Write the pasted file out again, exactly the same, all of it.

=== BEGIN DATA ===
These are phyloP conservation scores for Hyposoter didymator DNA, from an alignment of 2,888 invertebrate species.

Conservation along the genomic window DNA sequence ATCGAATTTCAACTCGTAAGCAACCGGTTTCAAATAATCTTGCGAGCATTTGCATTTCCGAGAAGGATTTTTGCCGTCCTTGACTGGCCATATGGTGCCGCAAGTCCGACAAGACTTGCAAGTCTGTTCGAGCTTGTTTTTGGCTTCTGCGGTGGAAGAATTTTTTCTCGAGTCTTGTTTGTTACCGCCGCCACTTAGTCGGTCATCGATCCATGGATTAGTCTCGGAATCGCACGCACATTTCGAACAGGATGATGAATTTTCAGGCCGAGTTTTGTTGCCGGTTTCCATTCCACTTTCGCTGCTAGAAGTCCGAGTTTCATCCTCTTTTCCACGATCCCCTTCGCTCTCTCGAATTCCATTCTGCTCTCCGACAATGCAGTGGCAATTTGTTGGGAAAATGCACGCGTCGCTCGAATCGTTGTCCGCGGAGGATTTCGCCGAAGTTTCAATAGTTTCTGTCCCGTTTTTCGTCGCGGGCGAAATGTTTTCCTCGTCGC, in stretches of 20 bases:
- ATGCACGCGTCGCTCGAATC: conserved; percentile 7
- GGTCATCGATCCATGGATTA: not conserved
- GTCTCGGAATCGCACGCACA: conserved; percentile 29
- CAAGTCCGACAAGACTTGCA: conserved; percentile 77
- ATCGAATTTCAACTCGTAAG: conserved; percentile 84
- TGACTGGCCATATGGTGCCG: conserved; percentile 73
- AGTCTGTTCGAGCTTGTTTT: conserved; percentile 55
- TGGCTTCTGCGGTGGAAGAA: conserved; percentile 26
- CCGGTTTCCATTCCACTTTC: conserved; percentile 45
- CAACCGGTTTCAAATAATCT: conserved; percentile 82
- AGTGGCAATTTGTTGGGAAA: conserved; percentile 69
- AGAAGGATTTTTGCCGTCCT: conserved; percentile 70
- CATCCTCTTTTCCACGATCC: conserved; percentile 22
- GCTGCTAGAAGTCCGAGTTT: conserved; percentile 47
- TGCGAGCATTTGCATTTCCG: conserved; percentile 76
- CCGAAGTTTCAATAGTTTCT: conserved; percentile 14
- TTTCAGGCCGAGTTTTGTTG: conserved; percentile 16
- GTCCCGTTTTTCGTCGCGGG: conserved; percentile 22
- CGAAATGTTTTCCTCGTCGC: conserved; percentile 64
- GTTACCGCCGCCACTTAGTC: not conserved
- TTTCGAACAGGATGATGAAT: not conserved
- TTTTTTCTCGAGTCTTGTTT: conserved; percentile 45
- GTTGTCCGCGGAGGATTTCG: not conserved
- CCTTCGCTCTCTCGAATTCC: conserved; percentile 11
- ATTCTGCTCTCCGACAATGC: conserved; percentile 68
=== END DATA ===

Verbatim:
These are phyloP conservation scores for Hyposoter didymator DNA, from an alignment of 2,888 invertebrate species.

Conservation along the genomic window DNA sequence ATCGAATTTCAACTCGTAAGCAACCGGTTTCAAATAATCTTGCGAGCATTTGCATTTCCGAGAAGGATTTTTGCCGTCCTTGACTGGCCATATGGTGCCGCAAGTCCGACAAGACTTGCAAGTCTGTTCGAGCTTGTTTTTGGCTTCTGCGGTGGAAGAATTTTTTCTCGAGTCTTGTTTGTTACCGCCGCCACTTAGTCGGTCATCGATCCATGGATTAGTCTCGGAATCGCACGCACATTTCGAACAGGATGATGAATTTTCAGGCCGAGTTTTGTTGCCGGTTTCCATTCCACTTTCGCTGCTAGAAGTCCGAGTTTCATCCTCTTTTCCACGATCCCCTTCGCTCTCTCGAATTCCATTCTGCTCTCCGACAATGCAGTGGCAATTTGTTGGGAAAATGCACGCGTCGCTCGAATCGTTGTCCGCGGAGGATTTCGCCGAAGTTTCAATAGTTTCTGTCCCGTTTTTCGTCGCGGGCGAAATGTTTTCCTCGTCGC, in stretches of 20 bases:
- ATGCACGCGTCGCTCGAATC: conserved; percentile 7
- GGTCATCGATCCATGGATTA: not conserved
- GTCTCGGAATCGCACGCACA: conserved; percentile 29
- CAAGTCCGACAAGACTTGCA: conserved; percentile 77
- ATCGAATTTCAACTCGTAAG: conserved; percentile 84
- TGACTGGCCATATGGTGCCG: conserved; percentile 73
- AGTCTGTTCGAGCTTGTTTT: conserved; percentile 55
- TGGCTTCTGCGGTGGAAGAA: conserved; percentile 26
- CCGGTTTCCATTCCACTTTC: conserved; percentile 45
- CAACCGGTTTCAAATAATCT: conserved; percentile 82
- AGTGGCAATTTGTTGGGAAA: conserved; percentile 69
- AGAAGGATTTTTGCCGTCCT: conserved; percentile 70
- CATCCTCTTTTCCACGATCC: conserved; percentile 22
- GCTGCTAGAAGTCCGAGTTT: conserved; percentile 47
- TGCGAGCATTTGCATTTCCG: conserved; percentile 76
- CCGAAGTTTCAATAGTTTCT: conserved; percentile 14
- TTTCAGGCCGAGTTTTGTTG: conserved; percentile 16
- GTCCCGTTTTTCGTCGCGGG: conserved; percentile 22
- CGAAATGTTTTCCTCGTCGC: conserved; percentile 64
- GTTACCGCCGCCACTTAGTC: not conserved
- TTTCGAACAGGATGATGAAT: not conserved
- TTTTTTCTCGAGTCTTGTTT: conserved; percentile 45
- GTTGTCCGCGGAGGATTTCG: not conserved
- CCTTCGCTCTCTCGAATTCC: conserved; percentile 11
- ATTCTGCTCTCCGACAATGC: conserved; percentile 68